Following is taken from a South Africa web site -- I assume it is true in our hemisphere as well. I've highlighted a few items.
FWIW, I think their marketing is still off the mark a little -- F800 GS and F800 ADV would make things simpler for people who are not versed in the peculiarities of BMW models. At one time a BMW carrying a label of 650 (or 700) actually had an engine displacement in that ballpark. They have stopped that in some ot their car line, looks like bikes will be similar. Just goofy to me. Scott
F800 GS has been re-focused as a true dual-purpose bike, as much at home on a footpath as a freeway, while new F700 GS is geared more towards road riders who see gravel roads as a way to get to the fun rather than as a reason for riding.
When BMW resurrected their venerable Rotax-engined dual-purpose single as the G650 they found themselves in the difficult positions of having two 650's in their range - one a 654cc single and the other a detuned 798cc twin (which, incidentally, also has a Rotax engine).
Now the Blue Propeller Boykies have sorted out the inevitable confusion with a masterstroke of mix-'n-match marketing - and invented a new model in the process, as well as seizing the opportunity to upgrade the existing F800 GS at the same time.
The F800 retains the full-strength version of the 798cc parallel twin, delivering an unchanged 63kW at 7500rpm and 83Nm at 5750.
The new F700 GS, however, has been retuned from the 52kW at 7000rpm of the 2007 F650 to 55kW at 7300 and from 75Nm at 4500rpm to 77Nm at 5500rpm.
F700-- GS more user-friendly for less-experienced or vertically challenged riders, with its lower seat, street furniture and smooth-running engine tuned specifically for economy and linear power delivery.
The F800 GS has a 21” front rim, spoked wheels, inverted long-travel forks, progressive damping on the a rear monoshock, an aluminium handlebar and a seat height adjustable between 850 and 880mm. Kerb weight is 214kg.
The F700 GS, by contrast, boasts cast wheels with a 19” front rim, conventional telescopic forks, a gas-charged rear monoshock, a steel handlebar and a seat height adjustable between 790 and 820mm. Kerb weight is 209kg.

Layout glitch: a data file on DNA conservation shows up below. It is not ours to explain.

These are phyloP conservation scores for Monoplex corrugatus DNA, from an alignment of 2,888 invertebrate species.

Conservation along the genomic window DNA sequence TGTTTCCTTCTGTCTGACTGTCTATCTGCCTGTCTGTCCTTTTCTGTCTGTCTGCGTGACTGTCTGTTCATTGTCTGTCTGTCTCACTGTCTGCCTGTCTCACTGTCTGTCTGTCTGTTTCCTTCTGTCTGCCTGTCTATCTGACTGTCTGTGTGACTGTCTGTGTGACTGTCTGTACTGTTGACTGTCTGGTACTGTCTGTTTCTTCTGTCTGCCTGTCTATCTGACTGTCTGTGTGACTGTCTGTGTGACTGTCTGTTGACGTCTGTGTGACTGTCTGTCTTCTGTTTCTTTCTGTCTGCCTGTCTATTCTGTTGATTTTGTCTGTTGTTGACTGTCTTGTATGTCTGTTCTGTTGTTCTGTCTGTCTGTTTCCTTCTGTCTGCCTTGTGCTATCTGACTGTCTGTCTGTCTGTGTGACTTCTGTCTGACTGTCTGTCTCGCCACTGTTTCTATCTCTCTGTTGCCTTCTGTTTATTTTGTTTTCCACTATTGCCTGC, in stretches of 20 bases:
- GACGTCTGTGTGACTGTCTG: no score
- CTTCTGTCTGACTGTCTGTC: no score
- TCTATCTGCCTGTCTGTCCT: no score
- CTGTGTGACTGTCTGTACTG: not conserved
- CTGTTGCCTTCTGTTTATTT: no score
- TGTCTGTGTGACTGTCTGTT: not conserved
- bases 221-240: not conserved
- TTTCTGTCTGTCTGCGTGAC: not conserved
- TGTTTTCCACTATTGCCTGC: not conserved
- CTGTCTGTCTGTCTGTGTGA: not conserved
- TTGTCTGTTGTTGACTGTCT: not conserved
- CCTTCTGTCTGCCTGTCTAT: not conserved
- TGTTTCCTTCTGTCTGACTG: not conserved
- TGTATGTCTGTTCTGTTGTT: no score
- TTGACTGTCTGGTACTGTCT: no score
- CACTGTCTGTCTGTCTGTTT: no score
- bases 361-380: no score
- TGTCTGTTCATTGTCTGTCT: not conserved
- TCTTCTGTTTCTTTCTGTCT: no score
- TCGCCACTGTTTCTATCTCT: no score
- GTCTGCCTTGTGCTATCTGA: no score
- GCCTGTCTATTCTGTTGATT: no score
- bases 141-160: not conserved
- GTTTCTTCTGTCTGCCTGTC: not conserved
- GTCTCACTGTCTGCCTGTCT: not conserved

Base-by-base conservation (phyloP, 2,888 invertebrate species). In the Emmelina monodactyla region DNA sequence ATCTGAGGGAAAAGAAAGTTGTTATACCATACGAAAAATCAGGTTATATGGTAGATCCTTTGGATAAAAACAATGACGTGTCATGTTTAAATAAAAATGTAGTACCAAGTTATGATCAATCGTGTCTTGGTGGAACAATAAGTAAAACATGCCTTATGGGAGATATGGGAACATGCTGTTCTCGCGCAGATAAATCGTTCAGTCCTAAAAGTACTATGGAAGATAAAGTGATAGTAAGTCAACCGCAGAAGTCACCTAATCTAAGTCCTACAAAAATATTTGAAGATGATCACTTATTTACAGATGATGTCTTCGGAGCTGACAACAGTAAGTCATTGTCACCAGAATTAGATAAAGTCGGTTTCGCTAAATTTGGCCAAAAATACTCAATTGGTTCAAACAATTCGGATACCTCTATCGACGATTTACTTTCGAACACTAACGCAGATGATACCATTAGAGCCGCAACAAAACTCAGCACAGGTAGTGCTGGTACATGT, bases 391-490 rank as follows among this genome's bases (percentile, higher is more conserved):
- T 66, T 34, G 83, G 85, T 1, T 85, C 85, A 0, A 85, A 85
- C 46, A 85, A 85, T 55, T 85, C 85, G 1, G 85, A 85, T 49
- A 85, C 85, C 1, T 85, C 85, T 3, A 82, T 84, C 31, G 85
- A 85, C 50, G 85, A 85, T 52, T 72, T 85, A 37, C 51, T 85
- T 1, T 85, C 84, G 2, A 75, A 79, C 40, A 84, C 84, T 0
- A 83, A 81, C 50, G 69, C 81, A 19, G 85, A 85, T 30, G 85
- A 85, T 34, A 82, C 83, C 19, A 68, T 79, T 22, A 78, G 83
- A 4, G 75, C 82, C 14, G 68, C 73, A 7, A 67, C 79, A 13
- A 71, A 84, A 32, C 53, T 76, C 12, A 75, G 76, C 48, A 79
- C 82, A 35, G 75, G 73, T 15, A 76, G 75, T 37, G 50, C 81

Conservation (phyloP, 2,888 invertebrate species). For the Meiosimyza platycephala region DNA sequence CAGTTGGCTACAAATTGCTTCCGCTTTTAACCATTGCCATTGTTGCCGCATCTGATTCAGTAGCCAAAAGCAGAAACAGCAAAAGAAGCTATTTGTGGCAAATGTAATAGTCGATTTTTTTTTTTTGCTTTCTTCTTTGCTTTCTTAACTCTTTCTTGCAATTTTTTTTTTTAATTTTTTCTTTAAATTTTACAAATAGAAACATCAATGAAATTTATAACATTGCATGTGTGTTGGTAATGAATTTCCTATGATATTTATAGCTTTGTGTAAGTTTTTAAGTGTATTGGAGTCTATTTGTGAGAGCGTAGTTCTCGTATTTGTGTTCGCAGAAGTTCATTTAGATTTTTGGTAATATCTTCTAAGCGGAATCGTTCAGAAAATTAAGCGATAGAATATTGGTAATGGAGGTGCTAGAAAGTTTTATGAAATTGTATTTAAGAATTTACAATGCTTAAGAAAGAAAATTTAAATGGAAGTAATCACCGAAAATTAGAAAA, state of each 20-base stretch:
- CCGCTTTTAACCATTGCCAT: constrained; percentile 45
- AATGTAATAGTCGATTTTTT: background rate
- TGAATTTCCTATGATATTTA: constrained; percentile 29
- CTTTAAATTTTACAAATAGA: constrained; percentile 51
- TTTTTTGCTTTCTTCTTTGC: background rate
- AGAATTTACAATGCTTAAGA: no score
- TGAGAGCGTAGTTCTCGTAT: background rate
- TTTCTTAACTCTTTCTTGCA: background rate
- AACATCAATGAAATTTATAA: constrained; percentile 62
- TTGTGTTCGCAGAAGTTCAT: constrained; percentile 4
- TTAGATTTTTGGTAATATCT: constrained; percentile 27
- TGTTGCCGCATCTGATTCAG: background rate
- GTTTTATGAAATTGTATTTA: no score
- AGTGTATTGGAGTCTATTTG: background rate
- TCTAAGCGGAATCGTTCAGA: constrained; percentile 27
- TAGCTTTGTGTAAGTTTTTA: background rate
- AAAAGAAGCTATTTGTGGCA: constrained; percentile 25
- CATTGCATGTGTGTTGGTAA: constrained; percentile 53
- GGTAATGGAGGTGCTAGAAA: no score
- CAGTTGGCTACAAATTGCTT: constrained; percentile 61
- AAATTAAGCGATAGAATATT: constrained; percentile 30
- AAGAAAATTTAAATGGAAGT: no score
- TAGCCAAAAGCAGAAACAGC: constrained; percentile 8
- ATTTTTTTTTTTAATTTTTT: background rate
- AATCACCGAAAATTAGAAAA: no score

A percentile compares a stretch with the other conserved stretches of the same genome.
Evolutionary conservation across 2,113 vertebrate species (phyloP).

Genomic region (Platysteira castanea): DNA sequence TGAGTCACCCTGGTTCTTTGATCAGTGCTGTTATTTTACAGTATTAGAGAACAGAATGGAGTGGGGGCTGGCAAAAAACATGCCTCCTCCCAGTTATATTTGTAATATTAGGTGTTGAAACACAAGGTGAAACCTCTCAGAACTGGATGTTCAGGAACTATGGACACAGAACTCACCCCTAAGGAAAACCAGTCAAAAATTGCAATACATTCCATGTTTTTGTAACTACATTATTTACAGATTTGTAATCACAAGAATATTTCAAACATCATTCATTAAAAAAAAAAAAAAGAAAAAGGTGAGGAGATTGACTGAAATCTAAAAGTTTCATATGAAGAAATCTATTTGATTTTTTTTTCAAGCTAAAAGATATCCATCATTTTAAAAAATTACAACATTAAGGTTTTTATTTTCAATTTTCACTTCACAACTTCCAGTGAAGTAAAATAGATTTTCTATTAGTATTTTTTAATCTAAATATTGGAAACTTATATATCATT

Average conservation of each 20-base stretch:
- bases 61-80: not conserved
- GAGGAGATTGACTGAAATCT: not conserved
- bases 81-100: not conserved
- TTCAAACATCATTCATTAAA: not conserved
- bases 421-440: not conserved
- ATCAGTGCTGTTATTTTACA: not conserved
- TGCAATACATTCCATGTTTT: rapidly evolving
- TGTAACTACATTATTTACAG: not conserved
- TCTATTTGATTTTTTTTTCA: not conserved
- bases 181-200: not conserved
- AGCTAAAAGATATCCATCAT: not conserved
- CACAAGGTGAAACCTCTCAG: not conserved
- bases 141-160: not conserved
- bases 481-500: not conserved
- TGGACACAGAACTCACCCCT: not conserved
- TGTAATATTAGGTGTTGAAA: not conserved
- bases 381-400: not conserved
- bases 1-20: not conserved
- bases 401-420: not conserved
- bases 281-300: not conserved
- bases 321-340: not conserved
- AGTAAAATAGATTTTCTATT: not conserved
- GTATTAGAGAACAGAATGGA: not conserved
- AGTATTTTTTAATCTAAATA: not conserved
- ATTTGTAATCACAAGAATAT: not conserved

However, in response to requests from existing F 800 GS owners for a lower seats, BMW now also offers a lowered suspension kit and cutaway seat for the F800 as an ex-works option or as a special accessory.
Both models now have dual front disk brakes with ABS as standard; traction control and electronic suspension adjustment are available as ex-factory options. The handlebar switchgear has been simplified and the two models share a new instrument pod with analogue speedometer and rev counter vertically laid out, a bank of warning icons on the left and an LCD data screen on the right, now displaying fuel level and coolant temperature as standard.
The two models share a new instrument pod with analogue speedometer and rev counter vertically laid out, a bank of warning icons on the left and an LCD data screen on the right, now displaying fuel level and coolant temperature as standard.
Styling has also been revised, with new, more clear-cut side trims designs, new paint colours (candy apple red, metallic grey and metallic silver for the F700; matte metallic gunmetal, blue and white for the F800) and what on a Japanese bike would be called Bold New Graphics, but being as how these are BMW's we'll call them restyled logos.
The new F700 GS and revised F800 GS will be released in South Africa in the fourth quarter of 2012; prices, as always, when they get here.
2011 F800R Motorsport
2005 R1200 GS
2011 990 SMT
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